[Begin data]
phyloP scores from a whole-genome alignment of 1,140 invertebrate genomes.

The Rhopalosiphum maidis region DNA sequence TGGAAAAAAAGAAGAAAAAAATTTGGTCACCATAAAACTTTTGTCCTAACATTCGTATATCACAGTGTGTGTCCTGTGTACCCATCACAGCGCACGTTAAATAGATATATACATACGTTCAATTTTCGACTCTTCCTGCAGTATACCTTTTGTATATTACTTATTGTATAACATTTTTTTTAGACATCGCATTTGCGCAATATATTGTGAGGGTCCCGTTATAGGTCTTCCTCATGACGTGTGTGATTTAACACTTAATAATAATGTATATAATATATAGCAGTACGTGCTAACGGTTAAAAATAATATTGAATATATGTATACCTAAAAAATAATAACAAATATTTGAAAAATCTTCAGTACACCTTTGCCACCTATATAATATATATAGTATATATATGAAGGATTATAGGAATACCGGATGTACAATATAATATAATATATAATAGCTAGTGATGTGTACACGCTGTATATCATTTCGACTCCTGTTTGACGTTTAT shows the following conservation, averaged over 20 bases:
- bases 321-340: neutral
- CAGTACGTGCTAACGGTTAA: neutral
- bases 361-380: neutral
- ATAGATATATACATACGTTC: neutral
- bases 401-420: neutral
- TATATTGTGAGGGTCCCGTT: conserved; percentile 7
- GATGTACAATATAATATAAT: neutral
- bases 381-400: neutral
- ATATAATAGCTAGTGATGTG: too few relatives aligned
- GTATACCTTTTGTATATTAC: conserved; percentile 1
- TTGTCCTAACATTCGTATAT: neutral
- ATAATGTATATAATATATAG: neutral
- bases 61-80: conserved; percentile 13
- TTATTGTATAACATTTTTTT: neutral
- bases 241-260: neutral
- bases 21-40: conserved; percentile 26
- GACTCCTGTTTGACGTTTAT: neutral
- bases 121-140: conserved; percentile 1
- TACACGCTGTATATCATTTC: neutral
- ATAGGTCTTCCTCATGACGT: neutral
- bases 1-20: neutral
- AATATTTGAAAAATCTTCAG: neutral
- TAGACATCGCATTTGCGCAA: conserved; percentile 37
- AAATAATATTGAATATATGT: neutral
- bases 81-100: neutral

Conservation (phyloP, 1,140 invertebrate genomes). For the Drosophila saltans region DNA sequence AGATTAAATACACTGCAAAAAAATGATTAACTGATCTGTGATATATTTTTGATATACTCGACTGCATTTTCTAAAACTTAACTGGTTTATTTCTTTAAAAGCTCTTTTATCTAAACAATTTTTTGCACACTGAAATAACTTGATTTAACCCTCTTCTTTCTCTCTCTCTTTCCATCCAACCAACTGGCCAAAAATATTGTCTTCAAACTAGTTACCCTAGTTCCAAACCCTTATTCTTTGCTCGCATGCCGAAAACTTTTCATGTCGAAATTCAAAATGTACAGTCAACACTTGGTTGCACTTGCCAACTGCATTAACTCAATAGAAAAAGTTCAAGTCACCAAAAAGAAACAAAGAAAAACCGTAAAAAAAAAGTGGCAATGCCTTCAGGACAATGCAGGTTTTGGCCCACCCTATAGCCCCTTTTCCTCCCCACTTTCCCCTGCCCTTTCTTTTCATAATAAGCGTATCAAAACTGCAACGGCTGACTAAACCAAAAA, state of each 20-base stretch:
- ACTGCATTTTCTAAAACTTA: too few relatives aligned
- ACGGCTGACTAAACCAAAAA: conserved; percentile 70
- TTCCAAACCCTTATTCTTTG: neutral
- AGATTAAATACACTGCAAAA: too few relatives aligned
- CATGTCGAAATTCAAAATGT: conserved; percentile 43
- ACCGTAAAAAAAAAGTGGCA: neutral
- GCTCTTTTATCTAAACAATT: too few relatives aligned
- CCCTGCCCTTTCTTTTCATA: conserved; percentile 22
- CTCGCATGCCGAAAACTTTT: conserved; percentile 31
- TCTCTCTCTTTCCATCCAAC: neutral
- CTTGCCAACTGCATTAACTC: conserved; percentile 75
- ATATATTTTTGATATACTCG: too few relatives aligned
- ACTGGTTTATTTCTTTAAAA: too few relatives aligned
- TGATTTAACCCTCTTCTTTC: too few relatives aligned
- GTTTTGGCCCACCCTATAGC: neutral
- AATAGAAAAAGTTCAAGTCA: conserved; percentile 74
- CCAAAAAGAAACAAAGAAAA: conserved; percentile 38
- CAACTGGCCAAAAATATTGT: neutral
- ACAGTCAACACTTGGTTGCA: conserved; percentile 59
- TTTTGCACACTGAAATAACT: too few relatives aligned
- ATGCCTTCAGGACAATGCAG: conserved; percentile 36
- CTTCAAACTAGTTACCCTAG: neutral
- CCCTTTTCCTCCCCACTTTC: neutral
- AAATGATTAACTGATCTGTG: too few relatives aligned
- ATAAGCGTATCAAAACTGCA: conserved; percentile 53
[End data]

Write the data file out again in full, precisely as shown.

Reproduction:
phyloP scores from a whole-genome alignment of 1,140 invertebrate genomes.

The Rhopalosiphum maidis region DNA sequence TGGAAAAAAAGAAGAAAAAAATTTGGTCACCATAAAACTTTTGTCCTAACATTCGTATATCACAGTGTGTGTCCTGTGTACCCATCACAGCGCACGTTAAATAGATATATACATACGTTCAATTTTCGACTCTTCCTGCAGTATACCTTTTGTATATTACTTATTGTATAACATTTTTTTTAGACATCGCATTTGCGCAATATATTGTGAGGGTCCCGTTATAGGTCTTCCTCATGACGTGTGTGATTTAACACTTAATAATAATGTATATAATATATAGCAGTACGTGCTAACGGTTAAAAATAATATTGAATATATGTATACCTAAAAAATAATAACAAATATTTGAAAAATCTTCAGTACACCTTTGCCACCTATATAATATATATAGTATATATATGAAGGATTATAGGAATACCGGATGTACAATATAATATAATATATAATAGCTAGTGATGTGTACACGCTGTATATCATTTCGACTCCTGTTTGACGTTTAT shows the following conservation, averaged over 20 bases:
- bases 321-340: neutral
- CAGTACGTGCTAACGGTTAA: neutral
- bases 361-380: neutral
- ATAGATATATACATACGTTC: neutral
- bases 401-420: neutral
- TATATTGTGAGGGTCCCGTT: conserved; percentile 7
- GATGTACAATATAATATAAT: neutral
- bases 381-400: neutral
- ATATAATAGCTAGTGATGTG: too few relatives aligned
- GTATACCTTTTGTATATTAC: conserved; percentile 1
- TTGTCCTAACATTCGTATAT: neutral
- ATAATGTATATAATATATAG: neutral
- bases 61-80: conserved; percentile 13
- TTATTGTATAACATTTTTTT: neutral
- bases 241-260: neutral
- bases 21-40: conserved; percentile 26
- GACTCCTGTTTGACGTTTAT: neutral
- bases 121-140: conserved; percentile 1
- TACACGCTGTATATCATTTC: neutral
- ATAGGTCTTCCTCATGACGT: neutral
- bases 1-20: neutral
- AATATTTGAAAAATCTTCAG: neutral
- TAGACATCGCATTTGCGCAA: conserved; percentile 37
- AAATAATATTGAATATATGT: neutral
- bases 81-100: neutral

Conservation (phyloP, 1,140 invertebrate genomes). For the Drosophila saltans region DNA sequence AGATTAAATACACTGCAAAAAAATGATTAACTGATCTGTGATATATTTTTGATATACTCGACTGCATTTTCTAAAACTTAACTGGTTTATTTCTTTAAAAGCTCTTTTATCTAAACAATTTTTTGCACACTGAAATAACTTGATTTAACCCTCTTCTTTCTCTCTCTCTTTCCATCCAACCAACTGGCCAAAAATATTGTCTTCAAACTAGTTACCCTAGTTCCAAACCCTTATTCTTTGCTCGCATGCCGAAAACTTTTCATGTCGAAATTCAAAATGTACAGTCAACACTTGGTTGCACTTGCCAACTGCATTAACTCAATAGAAAAAGTTCAAGTCACCAAAAAGAAACAAAGAAAAACCGTAAAAAAAAAGTGGCAATGCCTTCAGGACAATGCAGGTTTTGGCCCACCCTATAGCCCCTTTTCCTCCCCACTTTCCCCTGCCCTTTCTTTTCATAATAAGCGTATCAAAACTGCAACGGCTGACTAAACCAAAAA, state of each 20-base stretch:
- ACTGCATTTTCTAAAACTTA: too few relatives aligned
- ACGGCTGACTAAACCAAAAA: conserved; percentile 70
- TTCCAAACCCTTATTCTTTG: neutral
- AGATTAAATACACTGCAAAA: too few relatives aligned
- CATGTCGAAATTCAAAATGT: conserved; percentile 43
- ACCGTAAAAAAAAAGTGGCA: neutral
- GCTCTTTTATCTAAACAATT: too few relatives aligned
- CCCTGCCCTTTCTTTTCATA: conserved; percentile 22
- CTCGCATGCCGAAAACTTTT: conserved; percentile 31
- TCTCTCTCTTTCCATCCAAC: neutral
- CTTGCCAACTGCATTAACTC: conserved; percentile 75
- ATATATTTTTGATATACTCG: too few relatives aligned
- ACTGGTTTATTTCTTTAAAA: too few relatives aligned
- TGATTTAACCCTCTTCTTTC: too few relatives aligned
- GTTTTGGCCCACCCTATAGC: neutral
- AATAGAAAAAGTTCAAGTCA: conserved; percentile 74
- CCAAAAAGAAACAAAGAAAA: conserved; percentile 38
- CAACTGGCCAAAAATATTGT: neutral
- ACAGTCAACACTTGGTTGCA: conserved; percentile 59
- TTTTGCACACTGAAATAACT: too few relatives aligned
- ATGCCTTCAGGACAATGCAG: conserved; percentile 36
- CTTCAAACTAGTTACCCTAG: neutral
- CCCTTTTCCTCCCCACTTTC: neutral
- AAATGATTAACTGATCTGTG: too few relatives aligned
- ATAAGCGTATCAAAACTGCA: conserved; percentile 53